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  • Editor: Xi-Cheng Zhang
  • Vol. 39, Iss. 16 — Aug. 15, 2014
  • pp: 4915–4918
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Demonstration of tunable optical generation of higher-order modulation formats using nonlinearities and coherent frequency comb

Mohammad Reza Chitgarha, Salman Khaleghi, Morteza Ziyadi, Ahmed Almaiman, Amirhossein Mohajerin-Ariaei, Ori Gerstel, Loukas Paraschis, Carsten Langrock, Martin M. Fejer, Joseph Touch, and Alan E. Willner  »View Author Affiliations


Optics Letters, Vol. 39, Issue 16, pp. 4915-4918 (2014)
http://dx.doi.org/10.1364/OL.39.004915


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Abstract

We demonstrate a tunable, optical generation scheme of higher-order modulation formats including pulse amplitude modulation (PAM) and quadrature amplitude modulation (QAM). Using this method, 100.4 Gbit/s 16-QAM and 120 Gbit/s 64-QAM were generated from 50.2 and 40 Gbit/s QPSK signals at EVMs of 7.8% and 6.4%, and 60 Gbit/s 8-PAM were generated at an EVM of 8.1% using three 20-Gbit/s BPSK signals. We also demonstrated a successful transmission of 80 Gbit/s 16-QAM through 80 km SMF-28 after compensating with 20 km DCF. All signals were generated, transmitted, and detected with BER below the forward error correction threshold.

© 2014 Optical Society of America

There has been significant interest in higher-order modulation formats for optical communication systems due to a combination of the need for increased data capacity and spectral efficiency in terms of bit/s/Hz [1

1. G. Li, Adv. Opt. Photon. 1, 279 (2009). [CrossRef]

,2

2. A. H. Gnauck, P. J. Winzer, A. Konczykowska, F. Jorge, J.-Y. Dupuy, M. Riet, G. Charlet, B. Zhu, and D. W. Peckham, J. Lightwave Technol. 30, 532 (2012). [CrossRef]

]. With higher-order formats, the data are encoded at different levels of amplitude and/or phase with higher spectral efficiency. Such formats include: (a) quadrature phase shift keying (QPSK) as an example of 4-ary phase encoding; (b) 4 and 8 pulse amplitude modulation (4- and 8-PAM) as examples of 4- and 8-ary amplitude encoding; and (c) 16 quadrature amplitude modulation (16-QAM) as an example of 16-ary amplitude/phase encoding.

A conventional method for generating a higher-order data signal is to use the output from an electronic digital-to-analog converter to drive an in-phase/quadrature (I/Q) modulator [3

3. Y. Koizumi, K. Toyoda, M. Yoshida, and M. Nakazawa, Opt. Express 20, 12508 (2012). [CrossRef]

5

5. R. Schmogrow, D. Hillerkuss, M. Dreschmann, M. Huebner, M. Winter, J. Meyer, B. Nebendahl, C. Koos, J. Becker, W. Freude, and J. Leuthold, IEEE Photon. Technol. Lett. 22, 1601 (2010). [CrossRef]

]. However, key challenges for this approach are: (a) the limited linearity of the electronics at high baud rates, such that the spacing of the data constellation points on the I/Q plot will no longer be uniform and (b) electronic approaches may become difficult at rates exceeding 100 Gbaud [6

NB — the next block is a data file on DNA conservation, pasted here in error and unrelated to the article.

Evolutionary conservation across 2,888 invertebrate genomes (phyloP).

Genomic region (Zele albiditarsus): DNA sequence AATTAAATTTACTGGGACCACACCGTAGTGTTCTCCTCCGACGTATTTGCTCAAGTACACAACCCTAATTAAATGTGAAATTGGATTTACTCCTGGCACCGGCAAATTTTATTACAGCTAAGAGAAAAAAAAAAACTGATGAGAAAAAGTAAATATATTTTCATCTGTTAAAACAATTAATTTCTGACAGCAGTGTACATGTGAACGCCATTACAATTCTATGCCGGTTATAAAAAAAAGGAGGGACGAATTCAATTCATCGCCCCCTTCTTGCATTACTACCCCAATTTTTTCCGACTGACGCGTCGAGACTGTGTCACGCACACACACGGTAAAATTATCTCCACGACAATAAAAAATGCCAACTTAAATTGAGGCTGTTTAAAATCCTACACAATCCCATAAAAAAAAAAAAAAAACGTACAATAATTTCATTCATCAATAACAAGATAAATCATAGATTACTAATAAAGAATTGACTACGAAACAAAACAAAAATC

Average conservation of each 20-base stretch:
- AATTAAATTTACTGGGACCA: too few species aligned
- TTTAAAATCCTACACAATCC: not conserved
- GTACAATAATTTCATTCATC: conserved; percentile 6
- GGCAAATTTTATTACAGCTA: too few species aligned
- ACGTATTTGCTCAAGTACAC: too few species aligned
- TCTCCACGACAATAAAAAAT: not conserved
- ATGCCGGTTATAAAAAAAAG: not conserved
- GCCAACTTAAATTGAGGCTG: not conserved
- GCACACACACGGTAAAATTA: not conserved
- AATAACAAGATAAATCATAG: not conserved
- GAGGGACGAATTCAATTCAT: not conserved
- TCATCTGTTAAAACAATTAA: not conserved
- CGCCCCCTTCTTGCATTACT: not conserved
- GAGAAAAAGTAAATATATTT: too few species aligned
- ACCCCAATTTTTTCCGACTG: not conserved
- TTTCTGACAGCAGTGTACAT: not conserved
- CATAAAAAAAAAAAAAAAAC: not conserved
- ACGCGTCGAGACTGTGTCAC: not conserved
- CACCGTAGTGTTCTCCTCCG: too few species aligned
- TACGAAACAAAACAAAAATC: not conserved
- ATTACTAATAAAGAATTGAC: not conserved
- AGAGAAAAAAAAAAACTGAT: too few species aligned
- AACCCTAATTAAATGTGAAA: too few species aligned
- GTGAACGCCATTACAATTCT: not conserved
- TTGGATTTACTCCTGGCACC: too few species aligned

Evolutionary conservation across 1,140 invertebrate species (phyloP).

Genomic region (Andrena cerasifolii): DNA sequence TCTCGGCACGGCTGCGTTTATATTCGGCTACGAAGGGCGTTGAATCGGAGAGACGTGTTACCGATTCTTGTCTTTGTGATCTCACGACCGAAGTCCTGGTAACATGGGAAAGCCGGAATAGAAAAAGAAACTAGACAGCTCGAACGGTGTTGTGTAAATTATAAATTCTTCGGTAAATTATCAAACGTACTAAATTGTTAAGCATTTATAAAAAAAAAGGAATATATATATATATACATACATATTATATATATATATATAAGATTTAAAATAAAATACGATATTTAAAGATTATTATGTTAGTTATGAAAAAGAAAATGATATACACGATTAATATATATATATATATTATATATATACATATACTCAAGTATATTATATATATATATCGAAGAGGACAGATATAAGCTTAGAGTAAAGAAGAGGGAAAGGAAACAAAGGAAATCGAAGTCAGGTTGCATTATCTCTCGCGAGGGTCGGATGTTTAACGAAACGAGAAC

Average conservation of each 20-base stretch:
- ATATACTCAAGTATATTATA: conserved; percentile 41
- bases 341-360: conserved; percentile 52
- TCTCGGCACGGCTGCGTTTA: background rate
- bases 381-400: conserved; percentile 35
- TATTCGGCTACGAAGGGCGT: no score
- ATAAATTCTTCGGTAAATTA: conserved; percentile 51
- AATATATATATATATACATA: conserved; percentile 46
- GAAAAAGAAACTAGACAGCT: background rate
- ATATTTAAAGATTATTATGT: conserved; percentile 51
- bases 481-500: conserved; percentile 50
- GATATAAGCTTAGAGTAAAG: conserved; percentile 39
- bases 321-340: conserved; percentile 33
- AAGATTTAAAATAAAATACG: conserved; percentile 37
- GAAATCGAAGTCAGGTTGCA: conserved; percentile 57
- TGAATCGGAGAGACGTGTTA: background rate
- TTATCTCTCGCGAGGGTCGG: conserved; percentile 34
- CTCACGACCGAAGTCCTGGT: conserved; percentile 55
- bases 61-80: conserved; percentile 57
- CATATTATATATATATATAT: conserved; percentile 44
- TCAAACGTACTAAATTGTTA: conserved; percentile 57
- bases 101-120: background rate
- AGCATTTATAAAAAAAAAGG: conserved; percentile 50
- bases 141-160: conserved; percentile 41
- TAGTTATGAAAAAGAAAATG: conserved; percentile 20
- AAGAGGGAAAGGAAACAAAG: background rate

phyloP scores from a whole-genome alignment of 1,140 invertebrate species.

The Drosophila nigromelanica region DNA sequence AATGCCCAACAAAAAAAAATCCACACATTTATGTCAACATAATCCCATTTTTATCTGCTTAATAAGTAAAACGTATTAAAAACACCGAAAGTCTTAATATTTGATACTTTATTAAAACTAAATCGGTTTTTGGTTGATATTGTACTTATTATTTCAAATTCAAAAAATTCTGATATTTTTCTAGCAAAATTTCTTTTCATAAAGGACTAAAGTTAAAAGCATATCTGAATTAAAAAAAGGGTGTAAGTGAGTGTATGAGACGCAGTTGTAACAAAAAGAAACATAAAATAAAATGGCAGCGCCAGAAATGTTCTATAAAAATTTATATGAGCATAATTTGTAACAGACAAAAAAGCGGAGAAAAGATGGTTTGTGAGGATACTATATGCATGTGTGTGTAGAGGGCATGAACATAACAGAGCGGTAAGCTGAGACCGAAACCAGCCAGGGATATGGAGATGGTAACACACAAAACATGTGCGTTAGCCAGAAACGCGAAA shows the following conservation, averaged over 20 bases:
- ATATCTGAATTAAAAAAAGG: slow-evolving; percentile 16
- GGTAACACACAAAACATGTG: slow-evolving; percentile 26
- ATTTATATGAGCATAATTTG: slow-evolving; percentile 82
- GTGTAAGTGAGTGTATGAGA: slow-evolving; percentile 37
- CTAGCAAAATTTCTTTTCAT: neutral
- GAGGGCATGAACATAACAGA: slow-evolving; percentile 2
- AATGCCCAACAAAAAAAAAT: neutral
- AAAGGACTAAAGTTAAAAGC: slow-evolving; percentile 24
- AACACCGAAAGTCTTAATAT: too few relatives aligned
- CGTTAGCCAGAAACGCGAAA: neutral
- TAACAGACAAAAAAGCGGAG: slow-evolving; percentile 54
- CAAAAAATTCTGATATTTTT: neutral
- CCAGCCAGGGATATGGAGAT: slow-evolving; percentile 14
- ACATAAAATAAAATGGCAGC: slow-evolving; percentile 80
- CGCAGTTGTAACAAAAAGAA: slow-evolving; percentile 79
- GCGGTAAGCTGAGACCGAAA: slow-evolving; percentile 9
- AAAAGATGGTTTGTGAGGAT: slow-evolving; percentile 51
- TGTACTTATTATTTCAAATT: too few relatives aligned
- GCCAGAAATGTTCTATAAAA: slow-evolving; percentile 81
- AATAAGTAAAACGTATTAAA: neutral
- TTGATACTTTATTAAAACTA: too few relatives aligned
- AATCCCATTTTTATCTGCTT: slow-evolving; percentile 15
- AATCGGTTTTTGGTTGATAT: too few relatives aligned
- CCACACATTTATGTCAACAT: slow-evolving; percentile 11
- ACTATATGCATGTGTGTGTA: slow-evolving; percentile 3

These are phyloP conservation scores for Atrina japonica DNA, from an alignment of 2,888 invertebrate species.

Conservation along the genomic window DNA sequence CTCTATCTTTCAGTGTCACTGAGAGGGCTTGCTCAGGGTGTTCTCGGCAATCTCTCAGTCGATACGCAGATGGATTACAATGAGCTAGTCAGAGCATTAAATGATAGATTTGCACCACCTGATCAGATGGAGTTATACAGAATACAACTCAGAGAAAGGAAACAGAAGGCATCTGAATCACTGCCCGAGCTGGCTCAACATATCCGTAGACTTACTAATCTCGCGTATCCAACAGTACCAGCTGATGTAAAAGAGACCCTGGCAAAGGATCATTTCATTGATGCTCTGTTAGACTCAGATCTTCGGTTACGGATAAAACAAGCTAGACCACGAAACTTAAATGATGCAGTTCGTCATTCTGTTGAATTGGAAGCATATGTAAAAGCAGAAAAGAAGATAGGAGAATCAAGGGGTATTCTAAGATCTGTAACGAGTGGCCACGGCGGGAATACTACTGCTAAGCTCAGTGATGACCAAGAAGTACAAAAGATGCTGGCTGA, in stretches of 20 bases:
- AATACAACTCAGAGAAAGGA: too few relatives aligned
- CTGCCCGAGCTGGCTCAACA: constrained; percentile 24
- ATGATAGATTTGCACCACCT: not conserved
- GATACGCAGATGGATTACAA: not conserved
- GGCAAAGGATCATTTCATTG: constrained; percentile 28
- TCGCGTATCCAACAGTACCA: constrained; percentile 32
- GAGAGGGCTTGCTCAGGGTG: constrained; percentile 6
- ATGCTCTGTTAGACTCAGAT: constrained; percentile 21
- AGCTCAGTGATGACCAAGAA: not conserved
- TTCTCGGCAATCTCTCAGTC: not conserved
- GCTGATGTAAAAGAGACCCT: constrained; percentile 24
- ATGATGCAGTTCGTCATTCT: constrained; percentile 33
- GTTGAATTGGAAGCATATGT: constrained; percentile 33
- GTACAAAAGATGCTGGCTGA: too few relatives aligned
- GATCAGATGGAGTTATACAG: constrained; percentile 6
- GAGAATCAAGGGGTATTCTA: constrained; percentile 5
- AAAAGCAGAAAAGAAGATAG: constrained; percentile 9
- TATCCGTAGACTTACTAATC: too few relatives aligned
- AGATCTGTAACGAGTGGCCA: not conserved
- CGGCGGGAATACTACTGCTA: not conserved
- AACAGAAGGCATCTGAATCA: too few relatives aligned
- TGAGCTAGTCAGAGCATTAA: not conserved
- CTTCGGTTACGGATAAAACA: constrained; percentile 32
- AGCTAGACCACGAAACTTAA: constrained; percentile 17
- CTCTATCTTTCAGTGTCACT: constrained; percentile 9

6. G.-W. Lu, T. Sakamoto, and T. Kawanishi, Opt. Express 21, 6213 (2013). [CrossRef]

].

As an alternative, nonlinear optical processes hold the promise of high-speed operation, format and phase transparency, low noise, and high linearity [7

7. G. Agrawal, Nonlinear Fiber Optics (Academic, 2001).

]. Examples of optical multiplexing in the phase and amplitude domains include: (i) a nonlinear-optical-loop-mirror can be used to optically multiplex four on–off-keyed (OOK) signals into one 16-QAM signal [8

8. G. Huang, Y. Miyoshi, A. Maruta, Y. Yoshida, and K.-I. Kitayama, J. Lightwave Technol. 30, 1342 (2012). [CrossRef]

] and (ii) the multiplexing of two 20 Gbit/s QPSK signals into a single 40 Gbit/s 16-star-QAM [9

9. X. Wu, J. Wang, H. Huang, and A. E. Willner, Conference on Lasers and Electro-Optics (2011), paper CThH4.

]. However, these methods tended to be limited in terms of tunability. As an alternative approach, we recently demonstrated a method to multiplex three QPSK signals into a single 64-QAM signal using two cascaded, nonlinear stages, one stage to ensure coherency among the signals and the second stage to produce multiplexing [10

10. M. R. Chitgarha, S. Khaleghi, Z. Bakhtiari, M. Ziyadi, O. Gerstel, L. Paraschis, C. Langrock, M. M. Fejer, and A. E. Willner, Opt. Lett. 38, 3350 (2013). [CrossRef]

]. However, two nonlinear stages tend to degrade the quality of the QAM signal that is generated. A laudable goal would be to use fewer nonlinear stages for better efficiency and lower power consumption.

We consider here the use of an optical frequency comb to remove the need for two nonlinear stages. Optical combs provide multiple wavelength “fingers” with very low linewidth, such that all the comb lines are coherent with each other [11

11. J. Pfeifle, V. Brasch, M. Lauermann, Y. Yu, D. Wegner, T. Herr, K. Hartinger, P. Schindler, J. Li, D. Hillerkuss, R. Schmogrow, C. Weimann, R. Holzwarth, W. Freude, J. Leuthold, T. J. Kippenberg, and C. Koos, Nat. Photonics 8, 375 (2014). [CrossRef]

]. This enables the ability to coherently manipulate the amplitude and phase of each individual finger and then efficiently process multiple fingers together [12

12. M. Ziyadi, M. R. Chitgarha, S. Khaleghi, A. Mohajerin-Ariae, A. Almaiman, J. Touch, M. Tur, C. Langrock, M. M. Fejer, and A. E. Willner, Opt. Express 22, 84 (2014). [CrossRef]

].